Key words

HIV, HBV, syphilis, pregnant women,

Introduction

In developing countries, pregnant women encounter difficulties in view of STIs. Very often, such infections are transmitted to them by their unfaithful husband through extra-marital affairs. Either HIV infection, or those from the Hepatitis B virus and syphilis constitute a main public health issue around the World. These infections are transmitted primarily by sex, parenterally, or to the fœtus from pregnancy, suggesting the risk of coinfection on the same patient. The rate of infection keeps rising, despite of measures taken in each country to fight it. Each year, the World Health Organisation estimates at more than 340 millions of new cases of sexually transmitted infections [1]. The objectives of this study were to understand the sociodemographic behaviours of pregnant women, to identify the level of infection with Hepatitis B virus and eventually that of HIV, and to determine the prevalence rate of syphilis

Material And Methods

The study was conducted a descriptive study on women, at the integrated Health Centre of Mahajanga in Madagascar in collaboration with the laboratory of the University Hospital Centre of Zafisaona Gabriel (UHC ZAGA) from February to April 2016. Blood samples were taken during prenatal consultation (PNC) of pregnant women. It includes also subjects who accepted to undergo PNC every monday all along the study. A rapid assay of immunochromatography was used to detect both HIV and syphilis infection « OnSite HIV/Syphilis Ab Combo Rapid tests » (Batch: F0115M11C01, Expiry Date 14/07/2017) and for the Hepatitis B, Kit «OnSite Hbs Combo Rapid Tests» (Batch : F0115M11C01, Expiry date 14/07/2017).

Results and Discussion

Table I : Sociodemographic characteristics.

Effective Variables (n = 95) Percentage (%)
Age
Less than 18 years old 07 7.36%
[18 – 28 ] 62 65.26%
[28 – 38 ] 23 24.21%
≥ 38 years old 03 3.58%
Profession
Housewife 48 50.50%
Merchant 44 46.30%
Teacher 1 1.10%
Student 2 2.10%
Level of study
Illiterate 11 11.51%
Primary 46 48.42%
Secondary 34 35.78%
Academic 04 4.21%
Age of pregnancy
10-25 SA 53 55.78%
≥ 26 SA 42 44.21%
Number of pregnancy
1 36 37.89%
2 30 31.57%
≥ 3 29 30.52%
Parity
0 40 42.10%
1 27 28.42%
2 13 13.68%
≥ 3 15 15.78%
Abortion
0 80 84.21%
1 12 12.63%
≥ 2 03 3.15%
Sexual partner
1 27 28%
≥ 2 68 72%

Table II : Biological characteristics.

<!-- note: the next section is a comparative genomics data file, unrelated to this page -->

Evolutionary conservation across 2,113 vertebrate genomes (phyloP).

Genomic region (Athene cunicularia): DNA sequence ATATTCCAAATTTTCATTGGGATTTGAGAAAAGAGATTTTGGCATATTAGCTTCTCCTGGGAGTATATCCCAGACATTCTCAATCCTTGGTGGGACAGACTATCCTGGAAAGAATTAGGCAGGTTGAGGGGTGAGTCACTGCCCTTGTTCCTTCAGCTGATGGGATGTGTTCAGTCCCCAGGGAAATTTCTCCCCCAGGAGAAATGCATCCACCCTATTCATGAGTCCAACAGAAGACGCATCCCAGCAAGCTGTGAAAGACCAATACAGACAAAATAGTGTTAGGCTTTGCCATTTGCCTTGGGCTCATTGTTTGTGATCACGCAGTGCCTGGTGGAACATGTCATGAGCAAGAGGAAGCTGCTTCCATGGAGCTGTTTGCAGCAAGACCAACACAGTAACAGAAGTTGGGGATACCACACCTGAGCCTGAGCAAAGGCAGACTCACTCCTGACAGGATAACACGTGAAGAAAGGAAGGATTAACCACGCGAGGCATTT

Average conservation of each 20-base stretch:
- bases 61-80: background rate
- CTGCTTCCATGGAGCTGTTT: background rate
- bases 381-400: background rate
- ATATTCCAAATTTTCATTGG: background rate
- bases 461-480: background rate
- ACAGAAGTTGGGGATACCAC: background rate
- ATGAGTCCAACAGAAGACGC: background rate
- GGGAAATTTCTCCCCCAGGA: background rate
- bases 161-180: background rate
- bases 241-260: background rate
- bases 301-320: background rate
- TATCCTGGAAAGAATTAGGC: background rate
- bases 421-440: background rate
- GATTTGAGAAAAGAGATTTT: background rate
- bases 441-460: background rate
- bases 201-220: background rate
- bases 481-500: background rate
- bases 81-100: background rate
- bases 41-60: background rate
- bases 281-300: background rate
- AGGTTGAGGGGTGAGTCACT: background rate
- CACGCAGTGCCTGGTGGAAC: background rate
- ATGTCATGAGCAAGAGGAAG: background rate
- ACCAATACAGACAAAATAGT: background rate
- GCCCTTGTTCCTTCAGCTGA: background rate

Sérologie Number Percentage (%)
Hépatite B 05 5.3%
Syphilis 05 7.4%
VIH 00 0%
Coïnfection 00 0%

Infections on pregnancy

None of the 95 pregnant women screened for HIV, were tested positive (TableII). Some authors reported a HIV infection rate of 0,8% among pregnant women [2]. The time monitoring of HIV prevalence on pregnant women is certainly an interesting way to follow up the spread of virus among population, particularly when the rates of heterosexual contamination seem recently to rise with newly detected seropositive cases [2].

The prevalence rate of Hepatitis B was of 5,3% (TableII). This figure is higher than that found in Antananarivo by Randriamahazo and al. in 2012 [3]. In Cameroun, Hepatitis B which attains many pregnant women has a prevalence rate of 10,2% [4].

In Madagascar, systematic screening of Hepatitis B on pregnant women is not mandatory during the prenatal consultation and tests are not available at the Basic Health Centre. Conversely, in developed countries, such screening is recommended from the six months of pregnancy. It enables to determine the serological status of women and to allow a better handling at the occurence of the infection.

No significant relationship was found between age and Hepatitis B infection. Andréas and al. as well did not relate the age factor to the main risk of contracting Hepatitis B during pregnancy [5]. In opposite, Entisar and al. in Cameroun realized in 2011 that age was mainly linked to Hepatitis B occurence among pregnant women [6].

As for the syphilis infection, the seroprevalence was of 7,4%. This figure is close to that reported by Newman and al. in 2012 in Ouganda, they found 6,49% on pregnant women [7]. However, it is by far superior to that of Ormaeche in Perou in 2008 (1,6%) [8]. Other study led by Katenga in 2012 in Congo on the same population showed a higher result with 10,9% [9]. Syphilis is one of the least known pathologies among the population of Madagascar, despite of its screening on pregnancy.

Coinfection

In this study, no HIV-Hepatitis B coinfection was found on tested subjects. Conversely, in South Africa, Anderson and al. reported in 2012, 3,4% cases of HIV and Hepatitis B coinfection on pregnant women [10]. Similarly, Noubiap and al. investigated that 1,5% of women were infected with both HIV and Hepatitis B [4]. Such outcomes imply that coinfection is confirmed among pregnant women but at a low level of prevalence.

Conclusion

This work enabled to estimate the level of HIV, Hepatitis B virus and the syphilis infections on pregnant women. None of the subjects under study were tested positive with HIV. In opposite, hepatitis B and syphilis occurence were confirmed. Coinfection was not evidenced. The antenatal screening helps to lower and to prevent the vertical or horizontal spread of HIV, and syphilis. These assays are available and free at the the Basic Health Centre. Which is not the case of the Hepatitis B test. Immunization is recommended and this despite of low prevalence rate of the Hepatitis B infection, systematic screening is of such importance.